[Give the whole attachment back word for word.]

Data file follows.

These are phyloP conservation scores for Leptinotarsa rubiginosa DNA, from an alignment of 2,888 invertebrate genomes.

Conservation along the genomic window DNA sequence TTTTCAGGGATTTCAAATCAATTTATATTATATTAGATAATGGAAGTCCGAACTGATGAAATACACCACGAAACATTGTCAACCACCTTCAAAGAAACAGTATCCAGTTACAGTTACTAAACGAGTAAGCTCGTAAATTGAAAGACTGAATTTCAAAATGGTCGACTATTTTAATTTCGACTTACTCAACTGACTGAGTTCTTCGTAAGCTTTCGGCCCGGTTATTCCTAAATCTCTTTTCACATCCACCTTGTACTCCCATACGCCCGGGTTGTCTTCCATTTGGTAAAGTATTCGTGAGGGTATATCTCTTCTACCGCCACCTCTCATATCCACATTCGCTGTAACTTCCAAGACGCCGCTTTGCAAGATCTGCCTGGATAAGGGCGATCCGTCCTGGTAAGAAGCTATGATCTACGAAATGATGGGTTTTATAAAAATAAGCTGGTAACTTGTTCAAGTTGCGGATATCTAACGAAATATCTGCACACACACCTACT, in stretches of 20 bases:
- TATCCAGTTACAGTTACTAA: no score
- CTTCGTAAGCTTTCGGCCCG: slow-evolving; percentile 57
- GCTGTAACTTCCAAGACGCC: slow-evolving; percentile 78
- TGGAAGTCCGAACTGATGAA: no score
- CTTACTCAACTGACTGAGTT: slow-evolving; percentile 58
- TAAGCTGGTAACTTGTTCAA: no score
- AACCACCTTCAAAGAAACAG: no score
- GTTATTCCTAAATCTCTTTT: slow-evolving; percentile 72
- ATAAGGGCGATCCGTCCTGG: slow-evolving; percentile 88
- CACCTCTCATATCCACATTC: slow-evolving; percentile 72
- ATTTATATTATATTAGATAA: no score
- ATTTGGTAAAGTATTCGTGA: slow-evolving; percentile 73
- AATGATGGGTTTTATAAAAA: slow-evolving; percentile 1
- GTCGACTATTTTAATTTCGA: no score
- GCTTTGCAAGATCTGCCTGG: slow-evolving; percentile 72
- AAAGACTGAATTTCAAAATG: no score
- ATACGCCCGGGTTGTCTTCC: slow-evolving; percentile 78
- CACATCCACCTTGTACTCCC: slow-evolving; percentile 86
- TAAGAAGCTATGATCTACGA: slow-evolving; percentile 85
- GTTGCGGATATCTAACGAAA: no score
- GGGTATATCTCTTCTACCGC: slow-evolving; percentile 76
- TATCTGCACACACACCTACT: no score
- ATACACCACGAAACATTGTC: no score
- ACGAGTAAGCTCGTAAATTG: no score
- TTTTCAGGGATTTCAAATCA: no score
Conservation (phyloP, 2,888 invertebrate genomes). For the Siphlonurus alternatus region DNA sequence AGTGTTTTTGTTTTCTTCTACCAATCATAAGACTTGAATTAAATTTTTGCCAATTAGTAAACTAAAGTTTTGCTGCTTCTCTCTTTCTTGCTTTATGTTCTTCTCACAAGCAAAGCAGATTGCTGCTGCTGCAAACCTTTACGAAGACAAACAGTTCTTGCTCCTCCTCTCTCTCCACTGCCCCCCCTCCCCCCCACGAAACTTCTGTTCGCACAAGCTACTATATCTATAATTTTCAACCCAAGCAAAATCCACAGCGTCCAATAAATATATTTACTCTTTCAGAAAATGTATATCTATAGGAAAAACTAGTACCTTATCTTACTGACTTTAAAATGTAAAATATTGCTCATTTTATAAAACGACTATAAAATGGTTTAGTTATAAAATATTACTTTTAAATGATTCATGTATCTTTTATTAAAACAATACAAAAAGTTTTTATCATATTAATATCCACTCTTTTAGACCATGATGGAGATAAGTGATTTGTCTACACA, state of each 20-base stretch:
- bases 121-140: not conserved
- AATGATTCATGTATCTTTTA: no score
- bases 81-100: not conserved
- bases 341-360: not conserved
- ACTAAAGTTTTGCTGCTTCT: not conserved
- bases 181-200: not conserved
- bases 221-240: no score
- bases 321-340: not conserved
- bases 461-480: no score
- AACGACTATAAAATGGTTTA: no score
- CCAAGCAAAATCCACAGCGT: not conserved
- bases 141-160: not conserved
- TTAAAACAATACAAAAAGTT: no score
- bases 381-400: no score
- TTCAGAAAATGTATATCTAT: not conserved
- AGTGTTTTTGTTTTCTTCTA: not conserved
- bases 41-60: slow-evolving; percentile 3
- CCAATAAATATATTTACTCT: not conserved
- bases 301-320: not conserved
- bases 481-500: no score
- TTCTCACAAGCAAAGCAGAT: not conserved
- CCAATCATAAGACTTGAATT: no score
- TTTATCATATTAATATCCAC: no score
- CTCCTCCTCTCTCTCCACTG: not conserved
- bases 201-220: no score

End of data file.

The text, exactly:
These are phyloP conservation scores for Leptinotarsa rubiginosa DNA, from an alignment of 2,888 invertebrate genomes.

Conservation along the genomic window DNA sequence TTTTCAGGGATTTCAAATCAATTTATATTATATTAGATAATGGAAGTCCGAACTGATGAAATACACCACGAAACATTGTCAACCACCTTCAAAGAAACAGTATCCAGTTACAGTTACTAAACGAGTAAGCTCGTAAATTGAAAGACTGAATTTCAAAATGGTCGACTATTTTAATTTCGACTTACTCAACTGACTGAGTTCTTCGTAAGCTTTCGGCCCGGTTATTCCTAAATCTCTTTTCACATCCACCTTGTACTCCCATACGCCCGGGTTGTCTTCCATTTGGTAAAGTATTCGTGAGGGTATATCTCTTCTACCGCCACCTCTCATATCCACATTCGCTGTAACTTCCAAGACGCCGCTTTGCAAGATCTGCCTGGATAAGGGCGATCCGTCCTGGTAAGAAGCTATGATCTACGAAATGATGGGTTTTATAAAAATAAGCTGGTAACTTGTTCAAGTTGCGGATATCTAACGAAATATCTGCACACACACCTACT, in stretches of 20 bases:
- TATCCAGTTACAGTTACTAA: no score
- CTTCGTAAGCTTTCGGCCCG: slow-evolving; percentile 57
- GCTGTAACTTCCAAGACGCC: slow-evolving; percentile 78
- TGGAAGTCCGAACTGATGAA: no score
- CTTACTCAACTGACTGAGTT: slow-evolving; percentile 58
- TAAGCTGGTAACTTGTTCAA: no score
- AACCACCTTCAAAGAAACAG: no score
- GTTATTCCTAAATCTCTTTT: slow-evolving; percentile 72
- ATAAGGGCGATCCGTCCTGG: slow-evolving; percentile 88
- CACCTCTCATATCCACATTC: slow-evolving; percentile 72
- ATTTATATTATATTAGATAA: no score
- ATTTGGTAAAGTATTCGTGA: slow-evolving; percentile 73
- AATGATGGGTTTTATAAAAA: slow-evolving; percentile 1
- GTCGACTATTTTAATTTCGA: no score
- GCTTTGCAAGATCTGCCTGG: slow-evolving; percentile 72
- AAAGACTGAATTTCAAAATG: no score
- ATACGCCCGGGTTGTCTTCC: slow-evolving; percentile 78
- CACATCCACCTTGTACTCCC: slow-evolving; percentile 86
- TAAGAAGCTATGATCTACGA: slow-evolving; percentile 85
- GTTGCGGATATCTAACGAAA: no score
- GGGTATATCTCTTCTACCGC: slow-evolving; percentile 76
- TATCTGCACACACACCTACT: no score
- ATACACCACGAAACATTGTC: no score
- ACGAGTAAGCTCGTAAATTG: no score
- TTTTCAGGGATTTCAAATCA: no score
Conservation (phyloP, 2,888 invertebrate genomes). For the Siphlonurus alternatus region DNA sequence AGTGTTTTTGTTTTCTTCTACCAATCATAAGACTTGAATTAAATTTTTGCCAATTAGTAAACTAAAGTTTTGCTGCTTCTCTCTTTCTTGCTTTATGTTCTTCTCACAAGCAAAGCAGATTGCTGCTGCTGCAAACCTTTACGAAGACAAACAGTTCTTGCTCCTCCTCTCTCTCCACTGCCCCCCCTCCCCCCCACGAAACTTCTGTTCGCACAAGCTACTATATCTATAATTTTCAACCCAAGCAAAATCCACAGCGTCCAATAAATATATTTACTCTTTCAGAAAATGTATATCTATAGGAAAAACTAGTACCTTATCTTACTGACTTTAAAATGTAAAATATTGCTCATTTTATAAAACGACTATAAAATGGTTTAGTTATAAAATATTACTTTTAAATGATTCATGTATCTTTTATTAAAACAATACAAAAAGTTTTTATCATATTAATATCCACTCTTTTAGACCATGATGGAGATAAGTGATTTGTCTACACA, state of each 20-base stretch:
- bases 121-140: not conserved
- AATGATTCATGTATCTTTTA: no score
- bases 81-100: not conserved
- bases 341-360: not conserved
- ACTAAAGTTTTGCTGCTTCT: not conserved
- bases 181-200: not conserved
- bases 221-240: no score
- bases 321-340: not conserved
- bases 461-480: no score
- AACGACTATAAAATGGTTTA: no score
- CCAAGCAAAATCCACAGCGT: not conserved
- bases 141-160: not conserved
- TTAAAACAATACAAAAAGTT: no score
- bases 381-400: no score
- TTCAGAAAATGTATATCTAT: not conserved
- AGTGTTTTTGTTTTCTTCTA: not conserved
- bases 41-60: slow-evolving; percentile 3
- CCAATAAATATATTTACTCT: not conserved
- bases 301-320: not conserved
- bases 481-500: no score
- TTCTCACAAGCAAAGCAGAT: not conserved
- CCAATCATAAGACTTGAATT: no score
- TTTATCATATTAATATCCAC: no score
- CTCCTCCTCTCTCTCCACTG: not conserved
- bases 201-220: no score